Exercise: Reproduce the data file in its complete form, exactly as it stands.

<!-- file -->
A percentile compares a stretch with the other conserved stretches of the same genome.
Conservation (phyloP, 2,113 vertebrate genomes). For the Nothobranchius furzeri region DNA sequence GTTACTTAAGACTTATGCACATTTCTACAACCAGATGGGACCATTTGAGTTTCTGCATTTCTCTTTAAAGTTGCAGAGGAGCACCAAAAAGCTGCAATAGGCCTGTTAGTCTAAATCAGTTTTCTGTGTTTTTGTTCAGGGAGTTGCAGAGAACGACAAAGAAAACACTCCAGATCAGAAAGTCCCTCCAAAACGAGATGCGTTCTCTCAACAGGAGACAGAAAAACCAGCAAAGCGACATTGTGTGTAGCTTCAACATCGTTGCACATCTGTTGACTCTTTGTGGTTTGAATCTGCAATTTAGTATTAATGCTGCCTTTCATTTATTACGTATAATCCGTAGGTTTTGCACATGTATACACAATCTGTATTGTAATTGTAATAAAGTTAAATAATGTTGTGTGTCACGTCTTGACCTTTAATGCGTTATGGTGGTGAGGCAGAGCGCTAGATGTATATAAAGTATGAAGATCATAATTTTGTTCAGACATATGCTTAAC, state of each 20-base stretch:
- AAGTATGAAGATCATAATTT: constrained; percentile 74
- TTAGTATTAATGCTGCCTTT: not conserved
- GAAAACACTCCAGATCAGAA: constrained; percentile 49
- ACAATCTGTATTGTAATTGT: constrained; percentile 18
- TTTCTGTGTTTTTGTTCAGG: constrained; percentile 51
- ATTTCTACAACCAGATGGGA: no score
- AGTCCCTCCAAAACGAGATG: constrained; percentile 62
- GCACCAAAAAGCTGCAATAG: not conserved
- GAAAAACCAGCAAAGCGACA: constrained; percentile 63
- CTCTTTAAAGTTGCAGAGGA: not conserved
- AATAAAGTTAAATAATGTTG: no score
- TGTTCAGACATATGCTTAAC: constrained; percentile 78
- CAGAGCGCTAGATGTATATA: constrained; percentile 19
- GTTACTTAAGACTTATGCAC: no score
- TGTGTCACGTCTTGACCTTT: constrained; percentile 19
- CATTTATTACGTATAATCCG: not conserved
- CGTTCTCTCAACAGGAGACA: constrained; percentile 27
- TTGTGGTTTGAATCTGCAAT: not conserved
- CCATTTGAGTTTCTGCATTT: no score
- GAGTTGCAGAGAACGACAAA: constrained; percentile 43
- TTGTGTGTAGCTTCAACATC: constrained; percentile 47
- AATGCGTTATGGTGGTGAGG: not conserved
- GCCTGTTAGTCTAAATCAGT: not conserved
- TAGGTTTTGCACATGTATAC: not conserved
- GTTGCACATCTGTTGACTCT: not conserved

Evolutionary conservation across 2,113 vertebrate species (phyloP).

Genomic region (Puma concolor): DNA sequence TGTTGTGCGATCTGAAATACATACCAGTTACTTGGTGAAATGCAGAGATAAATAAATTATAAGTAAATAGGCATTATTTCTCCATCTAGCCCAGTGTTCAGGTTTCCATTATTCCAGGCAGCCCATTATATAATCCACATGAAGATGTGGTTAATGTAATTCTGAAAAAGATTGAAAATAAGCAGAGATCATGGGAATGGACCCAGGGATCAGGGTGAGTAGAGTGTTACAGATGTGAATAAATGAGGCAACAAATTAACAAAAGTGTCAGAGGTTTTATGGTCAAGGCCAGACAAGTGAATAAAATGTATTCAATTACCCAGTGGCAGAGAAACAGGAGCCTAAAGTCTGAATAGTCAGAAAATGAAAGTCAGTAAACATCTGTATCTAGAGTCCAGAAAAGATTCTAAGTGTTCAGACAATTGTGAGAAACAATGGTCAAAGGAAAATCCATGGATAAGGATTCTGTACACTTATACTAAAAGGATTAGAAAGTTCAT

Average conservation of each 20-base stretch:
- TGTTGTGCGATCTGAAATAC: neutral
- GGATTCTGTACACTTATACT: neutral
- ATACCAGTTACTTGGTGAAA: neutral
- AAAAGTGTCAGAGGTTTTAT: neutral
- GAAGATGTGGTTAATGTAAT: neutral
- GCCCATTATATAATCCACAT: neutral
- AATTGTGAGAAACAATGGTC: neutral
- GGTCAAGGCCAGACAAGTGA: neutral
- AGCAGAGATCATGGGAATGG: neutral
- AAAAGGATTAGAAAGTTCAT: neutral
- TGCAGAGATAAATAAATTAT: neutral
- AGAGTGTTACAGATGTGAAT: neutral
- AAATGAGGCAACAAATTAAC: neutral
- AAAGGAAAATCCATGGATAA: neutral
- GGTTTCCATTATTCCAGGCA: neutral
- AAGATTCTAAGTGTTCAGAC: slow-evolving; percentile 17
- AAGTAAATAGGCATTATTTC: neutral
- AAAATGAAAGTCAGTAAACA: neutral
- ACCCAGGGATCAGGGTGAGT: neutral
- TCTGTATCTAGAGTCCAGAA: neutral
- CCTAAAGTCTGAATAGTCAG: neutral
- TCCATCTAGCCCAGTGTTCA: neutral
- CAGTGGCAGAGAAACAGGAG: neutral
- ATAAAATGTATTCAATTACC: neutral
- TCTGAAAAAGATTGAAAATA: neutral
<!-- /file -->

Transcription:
A percentile compares a stretch with the other conserved stretches of the same genome.
Conservation (phyloP, 2,113 vertebrate genomes). For the Nothobranchius furzeri region DNA sequence GTTACTTAAGACTTATGCACATTTCTACAACCAGATGGGACCATTTGAGTTTCTGCATTTCTCTTTAAAGTTGCAGAGGAGCACCAAAAAGCTGCAATAGGCCTGTTAGTCTAAATCAGTTTTCTGTGTTTTTGTTCAGGGAGTTGCAGAGAACGACAAAGAAAACACTCCAGATCAGAAAGTCCCTCCAAAACGAGATGCGTTCTCTCAACAGGAGACAGAAAAACCAGCAAAGCGACATTGTGTGTAGCTTCAACATCGTTGCACATCTGTTGACTCTTTGTGGTTTGAATCTGCAATTTAGTATTAATGCTGCCTTTCATTTATTACGTATAATCCGTAGGTTTTGCACATGTATACACAATCTGTATTGTAATTGTAATAAAGTTAAATAATGTTGTGTGTCACGTCTTGACCTTTAATGCGTTATGGTGGTGAGGCAGAGCGCTAGATGTATATAAAGTATGAAGATCATAATTTTGTTCAGACATATGCTTAAC, state of each 20-base stretch:
- AAGTATGAAGATCATAATTT: constrained; percentile 74
- TTAGTATTAATGCTGCCTTT: not conserved
- GAAAACACTCCAGATCAGAA: constrained; percentile 49
- ACAATCTGTATTGTAATTGT: constrained; percentile 18
- TTTCTGTGTTTTTGTTCAGG: constrained; percentile 51
- ATTTCTACAACCAGATGGGA: no score
- AGTCCCTCCAAAACGAGATG: constrained; percentile 62
- GCACCAAAAAGCTGCAATAG: not conserved
- GAAAAACCAGCAAAGCGACA: constrained; percentile 63
- CTCTTTAAAGTTGCAGAGGA: not conserved
- AATAAAGTTAAATAATGTTG: no score
- TGTTCAGACATATGCTTAAC: constrained; percentile 78
- CAGAGCGCTAGATGTATATA: constrained; percentile 19
- GTTACTTAAGACTTATGCAC: no score
- TGTGTCACGTCTTGACCTTT: constrained; percentile 19
- CATTTATTACGTATAATCCG: not conserved
- CGTTCTCTCAACAGGAGACA: constrained; percentile 27
- TTGTGGTTTGAATCTGCAAT: not conserved
- CCATTTGAGTTTCTGCATTT: no score
- GAGTTGCAGAGAACGACAAA: constrained; percentile 43
- TTGTGTGTAGCTTCAACATC: constrained; percentile 47
- AATGCGTTATGGTGGTGAGG: not conserved
- GCCTGTTAGTCTAAATCAGT: not conserved
- TAGGTTTTGCACATGTATAC: not conserved
- GTTGCACATCTGTTGACTCT: not conserved

Evolutionary conservation across 2,113 vertebrate species (phyloP).

Genomic region (Puma concolor): DNA sequence TGTTGTGCGATCTGAAATACATACCAGTTACTTGGTGAAATGCAGAGATAAATAAATTATAAGTAAATAGGCATTATTTCTCCATCTAGCCCAGTGTTCAGGTTTCCATTATTCCAGGCAGCCCATTATATAATCCACATGAAGATGTGGTTAATGTAATTCTGAAAAAGATTGAAAATAAGCAGAGATCATGGGAATGGACCCAGGGATCAGGGTGAGTAGAGTGTTACAGATGTGAATAAATGAGGCAACAAATTAACAAAAGTGTCAGAGGTTTTATGGTCAAGGCCAGACAAGTGAATAAAATGTATTCAATTACCCAGTGGCAGAGAAACAGGAGCCTAAAGTCTGAATAGTCAGAAAATGAAAGTCAGTAAACATCTGTATCTAGAGTCCAGAAAAGATTCTAAGTGTTCAGACAATTGTGAGAAACAATGGTCAAAGGAAAATCCATGGATAAGGATTCTGTACACTTATACTAAAAGGATTAGAAAGTTCAT

Average conservation of each 20-base stretch:
- TGTTGTGCGATCTGAAATAC: neutral
- GGATTCTGTACACTTATACT: neutral
- ATACCAGTTACTTGGTGAAA: neutral
- AAAAGTGTCAGAGGTTTTAT: neutral
- GAAGATGTGGTTAATGTAAT: neutral
- GCCCATTATATAATCCACAT: neutral
- AATTGTGAGAAACAATGGTC: neutral
- GGTCAAGGCCAGACAAGTGA: neutral
- AGCAGAGATCATGGGAATGG: neutral
- AAAAGGATTAGAAAGTTCAT: neutral
- TGCAGAGATAAATAAATTAT: neutral
- AGAGTGTTACAGATGTGAAT: neutral
- AAATGAGGCAACAAATTAAC: neutral
- AAAGGAAAATCCATGGATAA: neutral
- GGTTTCCATTATTCCAGGCA: neutral
- AAGATTCTAAGTGTTCAGAC: slow-evolving; percentile 17
- AAGTAAATAGGCATTATTTC: neutral
- AAAATGAAAGTCAGTAAACA: neutral
- ACCCAGGGATCAGGGTGAGT: neutral
- TCTGTATCTAGAGTCCAGAA: neutral
- CCTAAAGTCTGAATAGTCAG: neutral
- TCCATCTAGCCCAGTGTTCA: neutral
- CAGTGGCAGAGAAACAGGAG: neutral
- ATAAAATGTATTCAATTACC: neutral
- TCTGAAAAAGATTGAAAATA: neutral